It is not difficult to gain access to village people, both to collect the traditional information and to disseminate improved practices. Numerous organisations are involved in field projects. They can be used to organise training sessions and group meetings for the dissemination of new methods, for example, for the use of pure starter cultures.

One of the problems likely to be encountered is gaining access to starter cultures and other improved methods. Agricultural extension services should take a responsibility for the promotion and the supply of starter cultures at a price which is affordable.

8.4 Creating a supportive environment for production of fermented food products

Developing countries need to build their resources of trained, knowledgeable individuals, who are able to apply the basic microbiological principles to the production of fermented foods. Extra support should be made available to train professionals in this discipline.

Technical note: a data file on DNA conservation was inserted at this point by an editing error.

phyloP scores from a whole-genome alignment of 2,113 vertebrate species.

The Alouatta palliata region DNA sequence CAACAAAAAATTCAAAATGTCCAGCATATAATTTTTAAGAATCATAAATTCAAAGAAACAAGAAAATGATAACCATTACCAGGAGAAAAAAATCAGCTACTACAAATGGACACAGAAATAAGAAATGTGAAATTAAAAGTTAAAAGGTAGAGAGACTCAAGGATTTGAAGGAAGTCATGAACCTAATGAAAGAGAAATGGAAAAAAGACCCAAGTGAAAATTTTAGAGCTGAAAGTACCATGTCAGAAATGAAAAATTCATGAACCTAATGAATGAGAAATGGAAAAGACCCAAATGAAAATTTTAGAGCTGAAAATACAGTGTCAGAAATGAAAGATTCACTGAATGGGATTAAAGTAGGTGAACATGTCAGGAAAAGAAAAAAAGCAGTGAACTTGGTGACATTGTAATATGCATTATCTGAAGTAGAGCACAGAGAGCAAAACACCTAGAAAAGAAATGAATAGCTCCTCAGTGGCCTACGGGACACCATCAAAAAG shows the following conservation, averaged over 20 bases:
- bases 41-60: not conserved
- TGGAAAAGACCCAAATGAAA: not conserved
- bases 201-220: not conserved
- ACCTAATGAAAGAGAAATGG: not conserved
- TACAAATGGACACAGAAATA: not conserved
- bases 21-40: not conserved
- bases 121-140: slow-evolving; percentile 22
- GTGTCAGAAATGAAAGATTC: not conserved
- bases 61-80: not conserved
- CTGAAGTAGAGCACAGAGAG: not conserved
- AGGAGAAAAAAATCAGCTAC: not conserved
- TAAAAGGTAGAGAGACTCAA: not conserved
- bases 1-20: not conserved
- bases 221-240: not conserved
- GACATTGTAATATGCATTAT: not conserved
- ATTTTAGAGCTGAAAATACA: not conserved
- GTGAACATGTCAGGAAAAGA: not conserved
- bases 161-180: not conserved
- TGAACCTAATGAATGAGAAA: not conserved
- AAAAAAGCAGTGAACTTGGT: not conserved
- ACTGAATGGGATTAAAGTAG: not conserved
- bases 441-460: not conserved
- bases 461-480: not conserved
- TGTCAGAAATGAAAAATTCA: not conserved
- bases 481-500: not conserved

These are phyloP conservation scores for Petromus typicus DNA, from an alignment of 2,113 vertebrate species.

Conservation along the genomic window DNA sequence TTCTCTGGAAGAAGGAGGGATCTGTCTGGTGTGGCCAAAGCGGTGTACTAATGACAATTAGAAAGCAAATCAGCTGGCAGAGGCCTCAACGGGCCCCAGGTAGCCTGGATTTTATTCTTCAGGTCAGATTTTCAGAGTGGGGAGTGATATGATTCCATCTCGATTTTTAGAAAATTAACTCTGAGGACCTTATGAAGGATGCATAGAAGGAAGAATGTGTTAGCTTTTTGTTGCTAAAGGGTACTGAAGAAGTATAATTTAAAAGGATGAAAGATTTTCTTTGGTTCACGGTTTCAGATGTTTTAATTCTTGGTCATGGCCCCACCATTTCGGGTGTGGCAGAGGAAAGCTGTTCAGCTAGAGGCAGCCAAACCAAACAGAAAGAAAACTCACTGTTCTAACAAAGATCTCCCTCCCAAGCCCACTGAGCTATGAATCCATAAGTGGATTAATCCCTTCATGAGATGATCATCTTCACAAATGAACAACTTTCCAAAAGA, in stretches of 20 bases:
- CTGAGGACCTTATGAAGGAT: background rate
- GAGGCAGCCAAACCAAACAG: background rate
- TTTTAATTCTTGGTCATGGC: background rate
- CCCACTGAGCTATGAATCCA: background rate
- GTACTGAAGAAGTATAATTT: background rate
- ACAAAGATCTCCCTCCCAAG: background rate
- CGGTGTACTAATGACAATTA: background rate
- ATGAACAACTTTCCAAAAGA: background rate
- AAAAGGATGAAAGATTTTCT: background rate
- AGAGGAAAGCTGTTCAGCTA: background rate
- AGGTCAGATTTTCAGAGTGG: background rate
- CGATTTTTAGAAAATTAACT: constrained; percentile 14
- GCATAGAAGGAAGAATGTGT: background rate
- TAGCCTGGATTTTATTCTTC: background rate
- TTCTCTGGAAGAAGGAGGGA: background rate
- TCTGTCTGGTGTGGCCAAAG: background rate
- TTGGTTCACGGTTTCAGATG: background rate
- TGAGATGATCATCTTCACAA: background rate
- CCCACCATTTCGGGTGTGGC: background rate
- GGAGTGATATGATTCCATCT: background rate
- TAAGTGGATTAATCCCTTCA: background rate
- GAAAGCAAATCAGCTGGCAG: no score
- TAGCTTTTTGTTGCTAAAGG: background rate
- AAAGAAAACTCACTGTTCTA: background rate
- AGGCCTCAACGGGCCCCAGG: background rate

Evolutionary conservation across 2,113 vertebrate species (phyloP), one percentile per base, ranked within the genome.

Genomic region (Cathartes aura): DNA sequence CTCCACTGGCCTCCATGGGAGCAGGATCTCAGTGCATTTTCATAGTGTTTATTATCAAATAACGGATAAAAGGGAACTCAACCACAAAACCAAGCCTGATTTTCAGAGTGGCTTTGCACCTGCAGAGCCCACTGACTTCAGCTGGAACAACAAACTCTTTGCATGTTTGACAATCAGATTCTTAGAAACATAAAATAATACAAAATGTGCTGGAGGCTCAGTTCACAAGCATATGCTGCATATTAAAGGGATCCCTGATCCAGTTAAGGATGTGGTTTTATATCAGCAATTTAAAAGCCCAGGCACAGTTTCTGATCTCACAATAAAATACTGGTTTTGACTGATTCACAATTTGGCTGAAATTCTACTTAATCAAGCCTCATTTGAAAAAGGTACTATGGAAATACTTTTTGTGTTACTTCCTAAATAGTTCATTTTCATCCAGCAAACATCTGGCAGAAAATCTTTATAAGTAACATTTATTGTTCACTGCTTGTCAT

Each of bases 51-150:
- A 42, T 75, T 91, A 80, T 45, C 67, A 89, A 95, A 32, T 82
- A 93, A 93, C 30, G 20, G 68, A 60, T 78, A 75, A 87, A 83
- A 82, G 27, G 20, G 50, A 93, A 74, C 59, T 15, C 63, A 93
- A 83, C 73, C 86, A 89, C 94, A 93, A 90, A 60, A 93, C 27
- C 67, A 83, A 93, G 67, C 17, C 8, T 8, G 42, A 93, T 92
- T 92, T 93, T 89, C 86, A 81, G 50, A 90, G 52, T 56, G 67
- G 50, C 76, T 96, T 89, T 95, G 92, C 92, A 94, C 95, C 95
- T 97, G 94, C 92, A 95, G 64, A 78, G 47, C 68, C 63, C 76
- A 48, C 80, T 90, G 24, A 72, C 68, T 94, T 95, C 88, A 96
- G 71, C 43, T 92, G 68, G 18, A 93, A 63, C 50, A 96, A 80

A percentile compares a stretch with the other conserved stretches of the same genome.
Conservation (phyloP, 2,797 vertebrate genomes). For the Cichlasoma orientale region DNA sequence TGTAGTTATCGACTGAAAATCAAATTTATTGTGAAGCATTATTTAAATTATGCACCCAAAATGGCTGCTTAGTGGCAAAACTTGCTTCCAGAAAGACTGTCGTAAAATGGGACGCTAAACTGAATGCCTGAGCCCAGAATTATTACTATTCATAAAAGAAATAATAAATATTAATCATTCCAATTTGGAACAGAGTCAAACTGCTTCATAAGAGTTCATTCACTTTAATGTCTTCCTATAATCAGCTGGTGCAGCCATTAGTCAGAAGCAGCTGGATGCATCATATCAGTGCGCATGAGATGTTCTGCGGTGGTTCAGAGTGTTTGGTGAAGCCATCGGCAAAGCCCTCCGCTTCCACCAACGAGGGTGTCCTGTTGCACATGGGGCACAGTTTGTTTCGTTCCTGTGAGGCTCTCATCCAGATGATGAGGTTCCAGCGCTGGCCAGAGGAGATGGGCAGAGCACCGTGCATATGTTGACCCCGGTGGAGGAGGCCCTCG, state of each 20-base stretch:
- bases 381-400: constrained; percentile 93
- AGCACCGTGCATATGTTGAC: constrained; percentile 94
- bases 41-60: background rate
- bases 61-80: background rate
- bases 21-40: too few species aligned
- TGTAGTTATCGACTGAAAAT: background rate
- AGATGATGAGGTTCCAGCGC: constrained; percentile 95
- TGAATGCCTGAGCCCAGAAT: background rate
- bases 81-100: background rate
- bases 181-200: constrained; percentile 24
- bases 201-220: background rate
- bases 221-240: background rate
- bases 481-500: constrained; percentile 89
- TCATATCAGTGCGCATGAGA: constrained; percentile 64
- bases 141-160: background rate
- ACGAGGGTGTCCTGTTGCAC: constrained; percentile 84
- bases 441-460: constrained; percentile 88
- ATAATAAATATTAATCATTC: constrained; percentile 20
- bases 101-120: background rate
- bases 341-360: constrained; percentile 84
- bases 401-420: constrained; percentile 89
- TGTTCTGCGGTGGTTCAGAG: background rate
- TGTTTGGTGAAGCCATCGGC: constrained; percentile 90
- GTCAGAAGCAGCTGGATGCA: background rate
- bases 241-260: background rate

Fermented foods should be recognised as part of each countries heritage and culture and efforts made to preserve the methods of production. A recognised body (government or non-government) should take the responsibility for the collection of details and the promotion of fermented food products. Consumers need to be made aware of the numerous benefits of fermented foods and their prejudices against fermented foods, especially those traditionally produced at the home scale, dispelled.

Many traditional fermented foods are produced from minor or wild fruits and vegetables, many of which are being lost through deforestation and loss of biodiversity.